(Photo: ether clothing)
Puffies – without markup
Puffy jackets (and puffy pants) can trap a great deal of warm air and provide more warmth than heavier materials.
Factors to Consider: The merits of the materials used in puffies are often misunderstood, and people end up paying more for a logo than for function or style. Regardless of the materials used, the warmth of a puffy layer is based on its thickness. Puffies can be worn as a mid-layer or as an outer layer. Thin puffies may offer little to no additional warmth beyond that of a sweater. However, they can easily be layered under additional clothing. Very thick puffies, on the other hand, can withstand the coldest temperatures, but are difficult to layer under a shell. An outer material that is treated with a water-repellent coating or equipped with a waterproof or waterproof membrane can eliminate the need for an additional shell layer, but it usually affects breathability.
Materials to choose from: ducks are usually collected. Goose down is usually plucked. Because geese are larger, they also produce larger clusters of down, and larger clusters produce higher fill power numbers. Look for the cluster to feather ratio on an item's labels. In all cases, a higher down ratio is better. The filling power defines the packability of the insulation used, not its warmth. Expressed as a three-digit number, fill power is the volume (in cubic inches) that an ounce of down can add to fill. Piles of down lose their ability to loft and therefore provide warmth when wet. Over the past few years, some companies have used permanent water repellent (DWR) coatings to prevent this from happening. This is important not only for rain and snow, but also for when your sweat is getting down. DWR treated down may not work as well as synthetic insulation when wet, but synthetic insulation is only just getting closer to the compressibility of down. Down is also able to outlast synthetic alternatives, and garments made from it can be worn for decades.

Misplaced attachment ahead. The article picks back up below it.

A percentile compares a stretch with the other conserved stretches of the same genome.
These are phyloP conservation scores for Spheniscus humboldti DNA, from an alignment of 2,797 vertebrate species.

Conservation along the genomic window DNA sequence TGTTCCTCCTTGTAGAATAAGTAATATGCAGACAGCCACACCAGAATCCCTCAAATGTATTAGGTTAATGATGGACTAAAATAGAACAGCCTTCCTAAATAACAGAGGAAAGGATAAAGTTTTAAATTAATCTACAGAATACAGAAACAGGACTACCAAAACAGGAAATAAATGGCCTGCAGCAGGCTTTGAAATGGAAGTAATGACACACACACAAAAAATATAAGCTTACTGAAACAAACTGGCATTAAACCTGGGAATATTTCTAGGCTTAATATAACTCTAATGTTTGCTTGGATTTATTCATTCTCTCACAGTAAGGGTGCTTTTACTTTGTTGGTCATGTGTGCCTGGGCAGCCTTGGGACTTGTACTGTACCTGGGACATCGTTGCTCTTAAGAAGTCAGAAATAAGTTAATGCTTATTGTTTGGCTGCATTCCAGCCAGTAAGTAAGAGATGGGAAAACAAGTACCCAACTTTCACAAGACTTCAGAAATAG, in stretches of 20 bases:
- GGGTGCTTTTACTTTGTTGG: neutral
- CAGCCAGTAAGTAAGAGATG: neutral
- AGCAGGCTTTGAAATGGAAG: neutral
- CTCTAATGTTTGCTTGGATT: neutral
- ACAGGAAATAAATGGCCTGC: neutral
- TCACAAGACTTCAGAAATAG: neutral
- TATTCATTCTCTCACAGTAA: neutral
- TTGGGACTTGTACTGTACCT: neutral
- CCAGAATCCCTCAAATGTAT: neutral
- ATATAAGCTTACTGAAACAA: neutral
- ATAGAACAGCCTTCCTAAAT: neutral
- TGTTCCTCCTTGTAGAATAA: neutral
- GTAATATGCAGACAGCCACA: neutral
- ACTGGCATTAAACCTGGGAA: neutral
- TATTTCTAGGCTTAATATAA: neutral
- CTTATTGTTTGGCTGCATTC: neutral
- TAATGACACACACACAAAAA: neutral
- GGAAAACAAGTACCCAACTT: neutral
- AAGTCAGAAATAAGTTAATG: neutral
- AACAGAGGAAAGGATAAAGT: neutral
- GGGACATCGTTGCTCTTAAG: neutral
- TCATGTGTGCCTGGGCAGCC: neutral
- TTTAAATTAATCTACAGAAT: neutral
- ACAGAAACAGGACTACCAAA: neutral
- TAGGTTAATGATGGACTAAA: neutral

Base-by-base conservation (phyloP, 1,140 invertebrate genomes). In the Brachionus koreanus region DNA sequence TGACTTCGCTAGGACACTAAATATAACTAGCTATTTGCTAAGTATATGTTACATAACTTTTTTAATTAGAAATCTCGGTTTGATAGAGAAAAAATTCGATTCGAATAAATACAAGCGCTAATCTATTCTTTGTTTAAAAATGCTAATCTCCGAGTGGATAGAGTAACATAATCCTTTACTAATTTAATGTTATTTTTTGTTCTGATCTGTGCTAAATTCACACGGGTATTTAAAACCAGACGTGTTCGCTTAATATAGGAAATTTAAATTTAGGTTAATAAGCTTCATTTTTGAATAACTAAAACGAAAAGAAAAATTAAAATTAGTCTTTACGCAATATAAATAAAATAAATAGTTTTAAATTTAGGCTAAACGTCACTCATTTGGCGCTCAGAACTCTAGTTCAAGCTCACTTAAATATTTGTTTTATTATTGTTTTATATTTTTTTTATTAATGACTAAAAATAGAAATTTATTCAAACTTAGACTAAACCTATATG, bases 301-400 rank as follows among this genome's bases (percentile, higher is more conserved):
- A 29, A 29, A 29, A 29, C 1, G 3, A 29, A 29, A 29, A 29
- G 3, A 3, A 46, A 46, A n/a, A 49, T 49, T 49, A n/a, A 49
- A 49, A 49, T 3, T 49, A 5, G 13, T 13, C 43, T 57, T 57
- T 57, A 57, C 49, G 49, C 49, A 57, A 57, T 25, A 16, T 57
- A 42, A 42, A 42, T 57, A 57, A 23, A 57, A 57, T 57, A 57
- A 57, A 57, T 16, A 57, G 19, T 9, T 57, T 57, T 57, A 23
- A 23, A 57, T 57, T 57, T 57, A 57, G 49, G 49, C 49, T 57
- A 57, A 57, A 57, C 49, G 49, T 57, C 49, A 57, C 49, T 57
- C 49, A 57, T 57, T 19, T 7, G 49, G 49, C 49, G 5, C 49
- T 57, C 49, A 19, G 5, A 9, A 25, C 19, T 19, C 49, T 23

The best options: Unless you are a dog sled driver, a large down parka made from low-fill down down is usually a poor choice for active wear due to its bulk and lack of breathability. However, sitting in a restaurant is a situation that actually deserves to be worn. Direct-to-consumer brand Triple F.A.T. Goose sells parkas just as warm as others on the market and just as beautiful as anything else out there – but usually at half the price.
Stylish Alternatives: There are many more nuances involved in making lightweight, packable, puffy items. A lightweight, packable puff layer will help you respond better to changing conditions.